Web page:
By Ros Satar
- The Davis Cup as we know it is no more, but honestly what just did happen?
- We pick apart some of the issues, questions and a few other ponderings of our own
FLORIDA, USA – The International Tennis Federation has gained approval for its proposals to radically overhaul the Davis Cup – we have gathered just a few of the talking points here.
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What just happened
Depending on who you talk to, 118 years of tradition have just been wiped out by a ‘yes’ vote for a number of radical reforms to the Davis Cup format
What WAS the Davis Cup
Davis Cup by BNP Paribas has self—styled itself as the World Cup of Tennis. It is the largest annual international team competition in sport, with 134 teams entered in 2017. The competition is 118 years old having been founded in 1900.
What is it now?
From 2019, the competition will see 18 nations and the world’s best players compete in a week-long season finale to be crowned Davis Cup champions. The first edition of the new event will be held in Madrid or Lille from 18-24 November, with the inaugural host city to be announced in the coming weeks.
The 25-year agreement represents a total investment of $3 billion into tennis, creating substantial and historic levels of investment into the global development of tennis through the ITF and its 210-member National Associations. There will be a significant increase in the nations’ income from the competition and a new player prize fund of $20 million, elevating Davis Cup by BNP Paribas to Grand Slam prize money levels.
Who is responsible for this and what have they got to say for themselves?
ITF President David Haggerty said: “I am delighted that the nations have today voted to secure the long-term status of Davis Cup by BNP Paribas. By voting in favour of these reforms, we will be able to work with Kosmos to realise the huge potential of the competition and elevate it to new standards. This new event will create a true festival of tennis and entertainment which will be more attractive to players, to fans, to sponsors and to broadcasters.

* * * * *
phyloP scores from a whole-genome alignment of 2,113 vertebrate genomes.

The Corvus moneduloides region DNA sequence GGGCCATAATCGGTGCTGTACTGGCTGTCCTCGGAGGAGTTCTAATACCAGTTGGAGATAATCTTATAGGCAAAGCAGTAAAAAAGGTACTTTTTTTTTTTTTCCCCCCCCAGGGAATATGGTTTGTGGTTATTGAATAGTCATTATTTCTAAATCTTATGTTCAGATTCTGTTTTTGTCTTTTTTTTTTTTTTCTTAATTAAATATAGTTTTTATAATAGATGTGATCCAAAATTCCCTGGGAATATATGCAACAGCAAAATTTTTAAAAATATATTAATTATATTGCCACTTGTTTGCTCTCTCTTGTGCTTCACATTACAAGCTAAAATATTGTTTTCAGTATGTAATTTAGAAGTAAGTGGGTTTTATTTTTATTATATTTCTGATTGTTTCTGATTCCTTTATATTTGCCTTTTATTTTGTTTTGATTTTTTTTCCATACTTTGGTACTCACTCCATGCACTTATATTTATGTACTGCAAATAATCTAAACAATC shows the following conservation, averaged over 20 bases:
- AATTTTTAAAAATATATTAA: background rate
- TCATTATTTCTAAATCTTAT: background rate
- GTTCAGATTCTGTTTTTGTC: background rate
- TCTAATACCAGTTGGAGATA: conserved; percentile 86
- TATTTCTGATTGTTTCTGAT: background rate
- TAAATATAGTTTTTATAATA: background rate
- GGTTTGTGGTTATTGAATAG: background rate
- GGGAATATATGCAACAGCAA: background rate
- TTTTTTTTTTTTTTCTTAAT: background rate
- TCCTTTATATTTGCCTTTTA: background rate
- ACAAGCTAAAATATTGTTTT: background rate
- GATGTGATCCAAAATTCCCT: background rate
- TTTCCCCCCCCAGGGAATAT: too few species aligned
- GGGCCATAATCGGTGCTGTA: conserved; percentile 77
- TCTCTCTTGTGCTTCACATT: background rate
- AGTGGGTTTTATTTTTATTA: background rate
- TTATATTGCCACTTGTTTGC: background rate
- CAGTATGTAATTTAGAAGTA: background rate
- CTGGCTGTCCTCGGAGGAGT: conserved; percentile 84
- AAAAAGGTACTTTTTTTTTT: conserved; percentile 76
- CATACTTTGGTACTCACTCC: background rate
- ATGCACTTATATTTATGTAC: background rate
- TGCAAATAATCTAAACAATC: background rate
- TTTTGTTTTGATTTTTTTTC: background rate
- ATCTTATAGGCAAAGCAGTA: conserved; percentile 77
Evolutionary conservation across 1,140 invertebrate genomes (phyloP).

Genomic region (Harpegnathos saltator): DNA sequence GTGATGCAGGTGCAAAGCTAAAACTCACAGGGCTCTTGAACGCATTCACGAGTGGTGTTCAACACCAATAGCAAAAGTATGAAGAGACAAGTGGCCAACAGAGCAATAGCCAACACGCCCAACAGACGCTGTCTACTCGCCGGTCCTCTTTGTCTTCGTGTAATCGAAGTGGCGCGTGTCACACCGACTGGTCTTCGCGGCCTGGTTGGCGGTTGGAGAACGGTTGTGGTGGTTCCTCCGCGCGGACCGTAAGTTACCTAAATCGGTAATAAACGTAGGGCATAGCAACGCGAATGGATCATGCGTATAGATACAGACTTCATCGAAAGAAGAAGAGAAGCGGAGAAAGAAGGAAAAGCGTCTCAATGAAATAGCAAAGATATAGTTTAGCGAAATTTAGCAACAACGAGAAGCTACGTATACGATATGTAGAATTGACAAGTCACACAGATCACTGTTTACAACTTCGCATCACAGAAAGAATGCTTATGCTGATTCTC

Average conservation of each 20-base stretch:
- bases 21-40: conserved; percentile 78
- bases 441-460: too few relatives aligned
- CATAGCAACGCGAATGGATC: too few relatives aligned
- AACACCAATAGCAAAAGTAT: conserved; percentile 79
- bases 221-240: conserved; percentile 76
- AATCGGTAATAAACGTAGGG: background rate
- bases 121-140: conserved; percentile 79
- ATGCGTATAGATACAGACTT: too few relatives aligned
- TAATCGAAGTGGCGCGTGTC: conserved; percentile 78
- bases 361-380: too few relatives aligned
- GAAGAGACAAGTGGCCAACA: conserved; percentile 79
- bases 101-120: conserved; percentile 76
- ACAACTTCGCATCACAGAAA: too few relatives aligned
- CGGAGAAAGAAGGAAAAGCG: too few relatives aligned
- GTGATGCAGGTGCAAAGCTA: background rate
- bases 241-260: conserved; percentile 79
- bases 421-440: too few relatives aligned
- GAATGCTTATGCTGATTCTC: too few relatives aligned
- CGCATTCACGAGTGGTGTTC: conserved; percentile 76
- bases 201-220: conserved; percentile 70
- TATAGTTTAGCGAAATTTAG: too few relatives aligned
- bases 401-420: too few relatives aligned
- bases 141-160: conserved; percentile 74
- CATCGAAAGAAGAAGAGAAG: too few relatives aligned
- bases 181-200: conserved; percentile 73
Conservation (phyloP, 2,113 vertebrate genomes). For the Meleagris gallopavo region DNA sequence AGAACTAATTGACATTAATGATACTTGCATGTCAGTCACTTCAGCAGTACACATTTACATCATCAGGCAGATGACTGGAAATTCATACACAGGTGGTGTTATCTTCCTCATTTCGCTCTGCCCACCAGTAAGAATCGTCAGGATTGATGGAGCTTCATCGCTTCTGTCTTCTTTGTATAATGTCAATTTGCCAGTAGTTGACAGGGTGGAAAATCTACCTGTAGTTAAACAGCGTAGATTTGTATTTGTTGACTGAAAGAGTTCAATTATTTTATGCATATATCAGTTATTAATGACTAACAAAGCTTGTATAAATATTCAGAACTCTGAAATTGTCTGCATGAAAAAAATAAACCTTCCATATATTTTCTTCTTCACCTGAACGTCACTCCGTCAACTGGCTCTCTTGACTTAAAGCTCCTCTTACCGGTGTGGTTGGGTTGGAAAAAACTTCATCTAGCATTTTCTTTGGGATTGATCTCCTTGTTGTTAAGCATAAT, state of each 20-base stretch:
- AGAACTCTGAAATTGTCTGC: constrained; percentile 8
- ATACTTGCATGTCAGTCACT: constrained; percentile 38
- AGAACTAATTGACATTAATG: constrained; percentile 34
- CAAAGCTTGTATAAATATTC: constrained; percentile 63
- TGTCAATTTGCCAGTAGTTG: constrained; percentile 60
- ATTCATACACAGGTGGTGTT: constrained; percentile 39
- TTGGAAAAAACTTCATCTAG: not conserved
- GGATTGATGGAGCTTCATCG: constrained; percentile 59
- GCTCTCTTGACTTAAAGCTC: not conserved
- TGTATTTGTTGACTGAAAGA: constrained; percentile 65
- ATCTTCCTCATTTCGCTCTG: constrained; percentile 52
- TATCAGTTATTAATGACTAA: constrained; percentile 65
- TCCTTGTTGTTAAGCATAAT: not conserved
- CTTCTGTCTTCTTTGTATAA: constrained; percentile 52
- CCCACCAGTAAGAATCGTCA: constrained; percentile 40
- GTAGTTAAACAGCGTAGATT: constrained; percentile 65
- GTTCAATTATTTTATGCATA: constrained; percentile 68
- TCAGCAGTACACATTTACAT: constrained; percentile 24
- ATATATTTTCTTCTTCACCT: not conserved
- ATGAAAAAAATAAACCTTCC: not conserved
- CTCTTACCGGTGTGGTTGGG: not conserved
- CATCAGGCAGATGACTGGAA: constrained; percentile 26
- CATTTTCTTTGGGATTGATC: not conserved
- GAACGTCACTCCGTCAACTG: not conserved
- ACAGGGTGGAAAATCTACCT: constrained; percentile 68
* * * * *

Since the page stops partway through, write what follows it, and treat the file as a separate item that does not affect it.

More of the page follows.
“In addition, the new revenues for nations that the event will generate will have a transformative effect on the development of tennis in all nations. Our mission is to ensure that this historic decision will benefit the next generation of players for decades to come.
“I would like to thank the nations for taking this historic decision and the ITF Board of Directors for their commitment and support. I would also like to thank Kosmos for their passion and partnership. I have no doubt that by working together we will ensure a brighter future for tennis all around the world.”
Gerard Pique, President and Founder of Kosmos, said: “Today is a historic day and we are convinced that the agreement ratified by the nations certainly guarantees the future of the Davis Cup and the development of tennis at all levels. I would like to thank ITF President David Haggerty, the ITF Board of Directors and the entire team of ITF professionals for their work with Kosmos over the past few months and welcome a new stage in which we will continue to evolve together. I would also like to congratulate all those who, with their votes, have embraced this change and have seen the momentous decision that was in their hands.
“This is the beginning of a new stage that guarantees the pre-eminent and legitimate place that the Davis Cup should have as a competition for national teams while adapting to the demands of this professional sport at the highest level. It is a great honour for me to be part of this historic process of a sport that I am passionate about and, without a doubt, in both personal and professional terms this is one of the happiest days of my life.”
Wait… is it THAT Gerard Pique?
Yes, and he has taken time out from being busy at Barcelona at the start of the new football season to head up the Kosmos Investment Group and bring about fundamental changes to the sport of tennis… before heading back to Barcelona as he had to get permission to come to Florida for the vote.
Right but what does this ACTUALLY mean?
It is probably a little too soon to tell but here’s what we know/think.